The Federal Aviation Administration (FAA), the U.S. government body that oversees aviation safety, agreed with Boeing’s assessment. They decided that no additional information or training for pilots was required, as established emergency procedures would cover any problems that could arise with the new models.

Getting the FAA to agree to no additional training was an essential internal requirement at Boeing, according to insiders who spoke to the New York Times. The company felt under time pressure to deliver the new model and didn’t want delays in rolling the planes out.

Emerging Tech

Inside the Ocean Cleanup’s ambitious plan to rid the ocean of plastic waste

In 2013, Boyan Slat crowdfunded $2.2 million to fund the Ocean Cleanup, a nonprofit organization that builds big, floating trash collectors and sets them out to sea, where they’re designed to autonomously gobble up garbage.
Cars

Keep your driving record squeaky clean with these top-flight radar detectors

Nobody likes getting a speeding ticket, but these gadgets can help. Check out our picks for the best radar detectors on the market, from the likes of Valentine One, Escort, and Beltronics.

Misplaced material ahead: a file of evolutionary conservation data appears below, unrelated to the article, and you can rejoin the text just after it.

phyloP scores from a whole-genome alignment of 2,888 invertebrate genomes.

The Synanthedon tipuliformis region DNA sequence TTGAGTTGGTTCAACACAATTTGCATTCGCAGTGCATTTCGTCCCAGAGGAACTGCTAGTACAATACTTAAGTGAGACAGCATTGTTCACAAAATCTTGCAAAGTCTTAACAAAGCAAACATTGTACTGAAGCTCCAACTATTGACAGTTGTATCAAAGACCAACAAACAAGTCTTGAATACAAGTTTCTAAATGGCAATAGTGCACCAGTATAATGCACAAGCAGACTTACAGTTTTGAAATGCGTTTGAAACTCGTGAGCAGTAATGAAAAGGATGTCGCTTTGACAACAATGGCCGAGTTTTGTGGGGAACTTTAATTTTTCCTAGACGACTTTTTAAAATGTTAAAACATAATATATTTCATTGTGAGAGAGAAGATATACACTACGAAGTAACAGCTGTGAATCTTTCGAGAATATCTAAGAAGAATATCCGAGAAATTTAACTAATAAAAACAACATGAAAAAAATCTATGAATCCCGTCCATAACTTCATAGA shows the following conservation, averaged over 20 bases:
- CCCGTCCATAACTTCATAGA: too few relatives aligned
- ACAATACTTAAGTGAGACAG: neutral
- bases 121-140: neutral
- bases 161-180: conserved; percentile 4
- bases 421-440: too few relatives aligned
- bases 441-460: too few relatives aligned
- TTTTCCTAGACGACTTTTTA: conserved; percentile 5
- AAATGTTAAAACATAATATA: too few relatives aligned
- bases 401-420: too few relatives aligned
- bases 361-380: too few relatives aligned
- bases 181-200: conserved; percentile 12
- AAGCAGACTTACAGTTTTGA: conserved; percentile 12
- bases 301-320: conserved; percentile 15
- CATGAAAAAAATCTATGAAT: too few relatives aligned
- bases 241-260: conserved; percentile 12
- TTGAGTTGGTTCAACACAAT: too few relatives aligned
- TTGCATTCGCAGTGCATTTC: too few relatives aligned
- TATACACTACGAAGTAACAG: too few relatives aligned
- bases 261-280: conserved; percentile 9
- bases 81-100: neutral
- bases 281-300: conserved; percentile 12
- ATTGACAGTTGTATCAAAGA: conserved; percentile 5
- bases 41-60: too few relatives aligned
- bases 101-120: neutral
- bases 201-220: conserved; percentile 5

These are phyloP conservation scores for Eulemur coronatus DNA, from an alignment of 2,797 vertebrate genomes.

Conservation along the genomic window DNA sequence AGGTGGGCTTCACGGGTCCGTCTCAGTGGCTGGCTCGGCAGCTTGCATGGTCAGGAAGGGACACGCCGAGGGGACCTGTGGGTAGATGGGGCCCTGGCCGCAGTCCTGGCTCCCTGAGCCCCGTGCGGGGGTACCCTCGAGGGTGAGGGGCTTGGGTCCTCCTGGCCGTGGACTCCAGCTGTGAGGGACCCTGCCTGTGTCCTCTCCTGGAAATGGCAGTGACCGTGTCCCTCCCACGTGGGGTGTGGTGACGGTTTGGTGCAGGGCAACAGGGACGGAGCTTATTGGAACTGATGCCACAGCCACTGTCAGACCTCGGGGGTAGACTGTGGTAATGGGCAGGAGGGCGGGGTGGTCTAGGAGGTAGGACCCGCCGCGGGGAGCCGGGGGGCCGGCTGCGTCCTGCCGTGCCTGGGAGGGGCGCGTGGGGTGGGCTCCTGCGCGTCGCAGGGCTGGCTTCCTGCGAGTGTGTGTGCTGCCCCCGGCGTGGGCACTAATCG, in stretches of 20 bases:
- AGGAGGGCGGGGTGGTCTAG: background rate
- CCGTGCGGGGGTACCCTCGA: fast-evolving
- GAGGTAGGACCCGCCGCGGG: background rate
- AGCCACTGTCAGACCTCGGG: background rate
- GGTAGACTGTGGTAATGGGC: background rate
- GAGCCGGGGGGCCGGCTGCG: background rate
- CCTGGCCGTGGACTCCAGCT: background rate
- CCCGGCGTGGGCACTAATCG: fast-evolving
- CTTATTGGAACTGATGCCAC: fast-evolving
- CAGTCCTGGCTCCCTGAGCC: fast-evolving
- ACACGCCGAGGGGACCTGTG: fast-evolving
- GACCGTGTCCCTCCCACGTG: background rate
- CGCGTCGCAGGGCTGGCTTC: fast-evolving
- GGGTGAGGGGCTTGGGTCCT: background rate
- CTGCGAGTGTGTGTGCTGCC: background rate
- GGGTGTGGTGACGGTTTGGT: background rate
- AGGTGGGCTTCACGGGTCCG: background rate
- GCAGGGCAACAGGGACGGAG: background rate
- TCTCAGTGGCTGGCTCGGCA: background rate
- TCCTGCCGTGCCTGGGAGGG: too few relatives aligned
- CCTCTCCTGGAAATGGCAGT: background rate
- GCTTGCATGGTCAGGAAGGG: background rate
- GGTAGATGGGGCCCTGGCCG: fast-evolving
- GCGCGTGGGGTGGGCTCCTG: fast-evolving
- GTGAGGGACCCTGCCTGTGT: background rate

Emerging Tech

Alphabet’s Wing drones now have FAA approval to deliver packages in the U.S.

Alphabet Wing has become the first company to receive Air Carrier Certification from the FAA. This means that it can begin commercial deliveries from local businesses to homes in the U.S.
Photography

Photography News: Instagram’s disappearing likes, the best photos of the year

In this week's Photography News, see why Instagram is testing a version that excludes the number of likes a post gets. Also, see the impressive winners from two photography contests and the latest features coming to the Fujifilm X-T3.
Mobile

Samsung Galaxy S10 update gives manual control of Bright Night mode

Samsung 2019 flagship smartphone lineup is here, and there aren't just two phones as usual — there are four. There's the Galaxy S10, S10 Plus, as well as a new entry called the S10e, as well as the Galaxy S10 5G.
Emerging Tech

Troubleshooting Earth

It’s no secret that humans are killing the planet. Some say it’s actually so bad that we’re hurtling toward a sixth major extinction event -- one which we ourselves are causing. But can technology help us undo the damage we’ve…
Emerging Tech